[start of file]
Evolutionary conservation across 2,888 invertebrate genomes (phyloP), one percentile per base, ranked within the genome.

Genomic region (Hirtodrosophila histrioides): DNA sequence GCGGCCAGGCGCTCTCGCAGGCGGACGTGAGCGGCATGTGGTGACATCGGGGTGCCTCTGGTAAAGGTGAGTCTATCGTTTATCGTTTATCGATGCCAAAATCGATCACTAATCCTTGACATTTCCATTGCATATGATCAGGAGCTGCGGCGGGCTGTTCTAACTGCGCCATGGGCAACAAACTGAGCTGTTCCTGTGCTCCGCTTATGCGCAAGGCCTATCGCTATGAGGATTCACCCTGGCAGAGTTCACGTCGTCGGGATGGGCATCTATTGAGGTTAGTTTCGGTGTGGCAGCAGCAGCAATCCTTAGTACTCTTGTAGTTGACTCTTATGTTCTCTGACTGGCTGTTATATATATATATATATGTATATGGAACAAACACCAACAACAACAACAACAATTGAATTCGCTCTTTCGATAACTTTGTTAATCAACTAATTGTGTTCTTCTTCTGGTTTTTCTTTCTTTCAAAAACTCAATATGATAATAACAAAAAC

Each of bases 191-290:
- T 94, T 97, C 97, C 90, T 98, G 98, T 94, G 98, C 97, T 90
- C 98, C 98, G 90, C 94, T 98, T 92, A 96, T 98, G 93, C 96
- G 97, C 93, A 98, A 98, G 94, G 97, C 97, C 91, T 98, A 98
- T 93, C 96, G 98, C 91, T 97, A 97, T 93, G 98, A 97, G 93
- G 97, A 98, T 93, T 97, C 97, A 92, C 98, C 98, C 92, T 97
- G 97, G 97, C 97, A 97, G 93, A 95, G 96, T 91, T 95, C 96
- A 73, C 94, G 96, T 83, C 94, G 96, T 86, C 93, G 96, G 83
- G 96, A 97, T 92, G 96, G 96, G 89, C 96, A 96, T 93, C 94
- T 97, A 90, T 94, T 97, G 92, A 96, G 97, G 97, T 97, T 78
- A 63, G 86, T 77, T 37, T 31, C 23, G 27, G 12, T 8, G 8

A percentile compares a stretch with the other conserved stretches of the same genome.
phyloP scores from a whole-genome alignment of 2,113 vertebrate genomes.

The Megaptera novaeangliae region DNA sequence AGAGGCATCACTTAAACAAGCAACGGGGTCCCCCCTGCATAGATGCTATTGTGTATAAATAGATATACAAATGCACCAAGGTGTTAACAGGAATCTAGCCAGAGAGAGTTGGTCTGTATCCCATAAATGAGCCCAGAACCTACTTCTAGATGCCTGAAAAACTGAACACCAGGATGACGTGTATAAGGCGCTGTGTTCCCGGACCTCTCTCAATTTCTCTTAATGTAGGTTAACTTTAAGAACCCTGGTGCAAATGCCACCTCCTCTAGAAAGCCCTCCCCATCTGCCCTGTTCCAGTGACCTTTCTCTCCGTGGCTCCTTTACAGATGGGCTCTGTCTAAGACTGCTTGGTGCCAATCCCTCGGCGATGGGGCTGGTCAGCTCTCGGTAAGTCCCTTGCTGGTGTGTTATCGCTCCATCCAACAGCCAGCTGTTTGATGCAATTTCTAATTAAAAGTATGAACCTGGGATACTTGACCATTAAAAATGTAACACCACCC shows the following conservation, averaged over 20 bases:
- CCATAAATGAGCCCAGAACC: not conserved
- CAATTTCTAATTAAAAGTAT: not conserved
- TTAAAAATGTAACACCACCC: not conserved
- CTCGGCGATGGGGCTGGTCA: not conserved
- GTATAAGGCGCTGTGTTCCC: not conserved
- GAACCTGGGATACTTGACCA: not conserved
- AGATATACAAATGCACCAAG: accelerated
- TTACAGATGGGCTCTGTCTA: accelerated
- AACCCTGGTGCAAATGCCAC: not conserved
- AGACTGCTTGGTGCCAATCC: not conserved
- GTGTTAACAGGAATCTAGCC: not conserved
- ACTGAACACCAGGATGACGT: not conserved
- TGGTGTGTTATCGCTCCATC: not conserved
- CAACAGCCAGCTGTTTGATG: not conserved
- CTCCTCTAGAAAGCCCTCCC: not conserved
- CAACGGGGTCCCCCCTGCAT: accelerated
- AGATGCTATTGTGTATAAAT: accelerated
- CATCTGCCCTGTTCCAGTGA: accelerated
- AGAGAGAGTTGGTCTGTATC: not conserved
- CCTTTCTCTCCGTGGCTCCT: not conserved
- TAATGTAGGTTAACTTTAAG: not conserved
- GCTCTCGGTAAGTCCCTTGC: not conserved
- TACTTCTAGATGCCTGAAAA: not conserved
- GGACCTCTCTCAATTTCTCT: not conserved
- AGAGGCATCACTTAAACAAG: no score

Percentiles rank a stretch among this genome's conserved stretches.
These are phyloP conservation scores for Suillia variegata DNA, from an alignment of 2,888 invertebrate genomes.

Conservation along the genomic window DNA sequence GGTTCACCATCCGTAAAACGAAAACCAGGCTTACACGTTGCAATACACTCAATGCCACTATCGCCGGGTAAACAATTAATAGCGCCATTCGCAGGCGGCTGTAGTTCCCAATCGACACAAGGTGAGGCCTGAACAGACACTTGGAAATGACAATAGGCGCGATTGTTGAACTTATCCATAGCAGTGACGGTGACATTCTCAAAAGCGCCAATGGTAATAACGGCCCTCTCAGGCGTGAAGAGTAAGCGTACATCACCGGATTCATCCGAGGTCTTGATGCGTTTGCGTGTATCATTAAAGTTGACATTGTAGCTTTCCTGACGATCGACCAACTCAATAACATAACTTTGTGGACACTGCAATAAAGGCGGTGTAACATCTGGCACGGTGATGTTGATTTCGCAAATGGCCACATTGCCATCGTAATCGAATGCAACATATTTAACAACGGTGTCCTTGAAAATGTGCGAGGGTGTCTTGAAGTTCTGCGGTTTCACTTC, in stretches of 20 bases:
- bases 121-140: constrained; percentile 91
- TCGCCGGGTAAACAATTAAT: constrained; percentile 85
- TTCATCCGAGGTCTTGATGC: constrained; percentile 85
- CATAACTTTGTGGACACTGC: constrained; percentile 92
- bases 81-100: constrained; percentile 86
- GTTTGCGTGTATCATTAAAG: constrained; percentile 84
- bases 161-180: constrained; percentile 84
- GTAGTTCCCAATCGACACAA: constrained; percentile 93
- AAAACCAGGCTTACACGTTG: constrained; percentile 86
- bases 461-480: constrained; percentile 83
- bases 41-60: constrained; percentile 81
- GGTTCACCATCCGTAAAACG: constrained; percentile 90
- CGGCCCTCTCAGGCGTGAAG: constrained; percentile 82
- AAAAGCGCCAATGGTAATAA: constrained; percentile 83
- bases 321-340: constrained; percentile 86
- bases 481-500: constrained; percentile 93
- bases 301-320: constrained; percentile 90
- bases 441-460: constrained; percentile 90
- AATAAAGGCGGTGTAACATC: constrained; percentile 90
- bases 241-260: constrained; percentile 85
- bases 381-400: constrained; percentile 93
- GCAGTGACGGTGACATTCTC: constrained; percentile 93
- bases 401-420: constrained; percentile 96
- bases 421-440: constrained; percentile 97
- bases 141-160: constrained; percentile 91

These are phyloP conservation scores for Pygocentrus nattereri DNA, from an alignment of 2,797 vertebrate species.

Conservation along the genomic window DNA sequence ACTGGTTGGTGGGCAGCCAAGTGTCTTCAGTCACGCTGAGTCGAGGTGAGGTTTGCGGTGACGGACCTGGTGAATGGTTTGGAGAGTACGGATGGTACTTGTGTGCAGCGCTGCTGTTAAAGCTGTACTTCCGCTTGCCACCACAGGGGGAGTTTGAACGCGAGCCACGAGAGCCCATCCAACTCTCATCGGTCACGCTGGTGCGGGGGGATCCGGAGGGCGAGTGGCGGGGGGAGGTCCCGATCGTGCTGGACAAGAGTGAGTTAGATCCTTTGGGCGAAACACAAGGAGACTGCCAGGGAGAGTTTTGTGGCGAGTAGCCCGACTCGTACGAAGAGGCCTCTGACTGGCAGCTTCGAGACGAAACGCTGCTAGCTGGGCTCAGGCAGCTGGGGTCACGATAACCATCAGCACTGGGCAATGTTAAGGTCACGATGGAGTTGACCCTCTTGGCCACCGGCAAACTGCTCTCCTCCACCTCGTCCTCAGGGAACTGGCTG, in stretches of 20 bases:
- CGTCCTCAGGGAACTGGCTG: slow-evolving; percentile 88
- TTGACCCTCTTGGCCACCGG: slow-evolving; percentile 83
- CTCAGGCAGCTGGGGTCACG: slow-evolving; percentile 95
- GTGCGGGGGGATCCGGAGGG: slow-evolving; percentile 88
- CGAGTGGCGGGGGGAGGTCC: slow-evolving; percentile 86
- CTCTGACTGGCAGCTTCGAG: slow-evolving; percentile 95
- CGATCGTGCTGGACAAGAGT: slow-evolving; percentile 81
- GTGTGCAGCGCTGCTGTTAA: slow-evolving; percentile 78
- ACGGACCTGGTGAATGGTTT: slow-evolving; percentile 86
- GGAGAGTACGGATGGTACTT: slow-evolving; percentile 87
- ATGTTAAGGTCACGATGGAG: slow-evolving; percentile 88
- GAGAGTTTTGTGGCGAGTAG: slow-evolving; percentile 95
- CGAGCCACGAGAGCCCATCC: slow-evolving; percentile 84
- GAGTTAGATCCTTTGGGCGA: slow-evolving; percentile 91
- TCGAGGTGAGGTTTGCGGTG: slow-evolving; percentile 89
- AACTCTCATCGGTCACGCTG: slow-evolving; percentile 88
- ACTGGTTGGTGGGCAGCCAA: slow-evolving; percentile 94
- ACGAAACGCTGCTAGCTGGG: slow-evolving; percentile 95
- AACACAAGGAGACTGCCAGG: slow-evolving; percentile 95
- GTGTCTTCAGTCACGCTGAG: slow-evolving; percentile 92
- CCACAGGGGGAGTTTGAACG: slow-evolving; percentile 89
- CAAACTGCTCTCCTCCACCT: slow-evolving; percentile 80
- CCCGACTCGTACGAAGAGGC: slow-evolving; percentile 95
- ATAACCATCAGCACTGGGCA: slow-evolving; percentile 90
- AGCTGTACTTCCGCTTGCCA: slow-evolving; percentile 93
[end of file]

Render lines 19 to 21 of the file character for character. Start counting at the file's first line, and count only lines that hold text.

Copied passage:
- TTAAAAATGTAACACCACCC: not conserved
- CTCGGCGATGGGGCTGGTCA: not conserved
- GTATAAGGCGCTGTGTTCCC: not conserved